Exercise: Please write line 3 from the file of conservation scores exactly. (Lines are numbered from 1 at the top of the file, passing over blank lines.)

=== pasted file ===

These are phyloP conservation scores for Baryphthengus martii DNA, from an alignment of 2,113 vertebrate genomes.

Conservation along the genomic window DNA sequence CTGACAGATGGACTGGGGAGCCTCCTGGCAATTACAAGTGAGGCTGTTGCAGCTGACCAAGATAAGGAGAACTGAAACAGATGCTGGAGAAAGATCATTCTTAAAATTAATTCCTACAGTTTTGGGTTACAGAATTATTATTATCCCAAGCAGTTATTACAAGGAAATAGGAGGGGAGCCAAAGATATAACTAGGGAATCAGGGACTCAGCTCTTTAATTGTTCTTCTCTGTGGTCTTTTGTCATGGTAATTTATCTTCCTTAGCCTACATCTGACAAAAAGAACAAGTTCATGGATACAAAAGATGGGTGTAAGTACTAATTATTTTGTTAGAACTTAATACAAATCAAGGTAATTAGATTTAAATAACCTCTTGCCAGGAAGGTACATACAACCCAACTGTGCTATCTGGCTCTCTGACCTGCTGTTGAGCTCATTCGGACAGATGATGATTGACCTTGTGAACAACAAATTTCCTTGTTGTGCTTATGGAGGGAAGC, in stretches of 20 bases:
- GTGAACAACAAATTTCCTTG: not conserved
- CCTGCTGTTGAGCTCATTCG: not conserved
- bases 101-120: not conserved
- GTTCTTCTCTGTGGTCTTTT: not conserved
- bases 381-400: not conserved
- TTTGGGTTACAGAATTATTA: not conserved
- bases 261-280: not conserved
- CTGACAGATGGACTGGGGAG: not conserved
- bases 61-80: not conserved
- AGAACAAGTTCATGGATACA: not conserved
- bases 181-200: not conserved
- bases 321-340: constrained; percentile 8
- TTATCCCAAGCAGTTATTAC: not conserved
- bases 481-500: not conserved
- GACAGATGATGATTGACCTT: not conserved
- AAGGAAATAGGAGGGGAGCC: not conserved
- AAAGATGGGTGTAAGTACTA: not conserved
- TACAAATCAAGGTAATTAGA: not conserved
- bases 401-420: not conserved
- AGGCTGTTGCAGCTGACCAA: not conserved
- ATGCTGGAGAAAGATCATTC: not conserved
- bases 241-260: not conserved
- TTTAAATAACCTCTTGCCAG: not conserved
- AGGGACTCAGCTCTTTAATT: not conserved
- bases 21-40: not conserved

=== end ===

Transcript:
- GTGAACAACAAATTTCCTTG: not conserved